It is one thing to back the wrong horse but quite another to back a non-existent one.
That, though, is what Nick Clegg has done in the race for the presidency of the European Commission.
Along the way, he and his aides have stitched up a delegation and made the party look ridiculous among its European partners.
The saga began when former Belgian prime minister Guy Verhofstadt and Finnish commissioner Olli Rehn put themselves forward to be the Alliance of Liberals and Democrats for Europe (ALDE) candidate for the presidency and in effect leader of its European election campaign.
A meeting to choose the candidate was fixed for Brussels on 1 February and nominations opened for Liberal Democrats who wished to attend. Since no expenses are paid, such delegations tend to consist of those willing to pay their way and, if there are more people than places, an opaque process decides who votes.
But then Verhofstadt and Rehn did a deal. The former would contest the presidency while the latter would be nominated for another senior post.
Few would have noticed this deal in the UK had Clegg not immediately blown a gasket. The party issued an extraordinary statement: “This isn’t a deal Nick Clegg or the Liberal Democrats have signed up to, and we won’t be supporting it.
“We will continue to back Olli Rehn, and we regard him as being at the top of the liberal ticket across Europe, certainly in the UK. Nick Clegg will not be campaigning with Guy Verhofstadt and does not support at all his views of a federal Europe.”
While Clegg wants the Liberal Democrats to be the ‘party of in’ for Europe, he clearly does not want to be too far in and considers Verhofstadt a dangerous federalist. His statement put the Liberal Democrats in the absurd position of supporting a candidate as ‘top of the liberal ticket’ who was no longer standing, and of refusing to campaign in the UK with the candidate who was.
At least one person who had been told he would be on the Brussels delegation was abruptly and without explanation told he was off it – he surmises because he could not be counted on as a 100% Clegg loyalist on the matter. Nor could the Liberal Democrat MEPs, most of whom thought Clegg had taken leave of his senses.
Things became heated. The combative North West MEP Chris Davies told colleagues: “So the leader of our party intends to back a Liberal candidate for President of the European Commission who is in fact not a candidate for the job. And this despite the fact that the majority of his MEPs will support the official candidate. This is madness.”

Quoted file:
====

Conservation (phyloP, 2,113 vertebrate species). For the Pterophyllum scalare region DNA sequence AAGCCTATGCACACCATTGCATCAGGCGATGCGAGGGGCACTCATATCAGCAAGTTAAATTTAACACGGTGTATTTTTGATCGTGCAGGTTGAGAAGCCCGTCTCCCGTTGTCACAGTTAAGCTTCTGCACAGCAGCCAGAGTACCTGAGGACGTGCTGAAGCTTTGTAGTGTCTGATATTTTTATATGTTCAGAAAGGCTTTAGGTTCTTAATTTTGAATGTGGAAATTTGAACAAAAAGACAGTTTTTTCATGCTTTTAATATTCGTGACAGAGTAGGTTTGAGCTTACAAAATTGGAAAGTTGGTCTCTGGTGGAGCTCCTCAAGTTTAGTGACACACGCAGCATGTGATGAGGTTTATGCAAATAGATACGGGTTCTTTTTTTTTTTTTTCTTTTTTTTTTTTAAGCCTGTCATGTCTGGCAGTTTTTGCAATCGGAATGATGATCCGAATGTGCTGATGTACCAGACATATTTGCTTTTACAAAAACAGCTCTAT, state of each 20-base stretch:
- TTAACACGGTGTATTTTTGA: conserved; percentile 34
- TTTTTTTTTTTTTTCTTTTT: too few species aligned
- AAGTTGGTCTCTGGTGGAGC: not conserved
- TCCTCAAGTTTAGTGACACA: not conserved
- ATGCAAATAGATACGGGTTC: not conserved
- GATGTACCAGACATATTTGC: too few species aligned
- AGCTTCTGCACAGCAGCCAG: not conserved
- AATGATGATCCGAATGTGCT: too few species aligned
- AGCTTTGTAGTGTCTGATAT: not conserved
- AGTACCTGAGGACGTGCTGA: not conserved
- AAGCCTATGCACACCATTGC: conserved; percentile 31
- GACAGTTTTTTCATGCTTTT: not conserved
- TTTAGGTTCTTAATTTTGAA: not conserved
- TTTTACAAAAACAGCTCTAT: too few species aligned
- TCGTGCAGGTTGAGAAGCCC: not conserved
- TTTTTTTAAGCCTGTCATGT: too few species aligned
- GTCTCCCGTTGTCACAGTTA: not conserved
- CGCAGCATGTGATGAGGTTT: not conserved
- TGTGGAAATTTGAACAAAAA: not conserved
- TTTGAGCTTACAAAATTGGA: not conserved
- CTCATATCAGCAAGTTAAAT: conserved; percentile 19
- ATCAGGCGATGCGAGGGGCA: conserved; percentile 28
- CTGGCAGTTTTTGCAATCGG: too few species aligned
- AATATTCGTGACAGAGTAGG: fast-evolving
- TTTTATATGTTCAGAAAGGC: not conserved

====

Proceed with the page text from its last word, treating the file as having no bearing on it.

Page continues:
Eastern region MEP Andrew Duff then wrote to the hand-picked loyalists with which the Brussels delegation had been packed to say the deal had been attacked on the grounds that “Verhofstadt is a dangerous federalist who will undermine the party’s main thrust in this election that we are merely the ‘party of in’.”
Duff continued: “Verhofstadt is by far and away the superior campaigner and the more experienced politician. His liberalism is beyond doubt. He is certainly able to modify the federal message to suit the different national and media contexts with which we have to deal as EU politicians without sacrificing his fundamental belief that only a deeper unity and stronger democratic governance at the EU level is necessary.”
Baroness Falkner then waded in, saying the international affairs team had taken a decision on the deal. This is not the elected international relations committee but a semi-formal grouping of assorted parliamentarians and representatives from various bodies.
Her message contained the mysterious observation that Martin Horwood, chair of the European Elections Manifesto Group, was there and “he has access to significant polling leading up to May, and is cognisant of our voter’s views on the EU”.
She presumably meant “our voters’ views” – things can’t have got that bad, surely?
Falkner added: “On Mr Verhofstadt himself: He is not helped by his regular interviews on the Today Programme where he airs his views about the United Kingdom government in colourful terms – a government which has Liberal Democrat Ministers. He has a long tail of speaking against the UK, and now cannot expect to be embraced by people in the UK or considered in high regard as representing the EU institutions.”
A furious Duff responded: “As you know, because we have known each other for many years, I was not born yesterday. I object to the International Affairs Team of the Westminster parliamentary party seeking to bypass the statutory bodies of the party in the matter of mandating the party delegation to the ALDE Congress.”
He also asked what Verhofstadt had said to give offence and said he was unable to find the large number of European liberals who Falkner imagined would oppose the deal between the two candidates.
ALDE duly voted by 245 votes to 44 to accept the deal between Verhofstadt and Rehn, with 20 abstentions, leaving the former to stand for president, the latter for another role and Clegg looking isolated.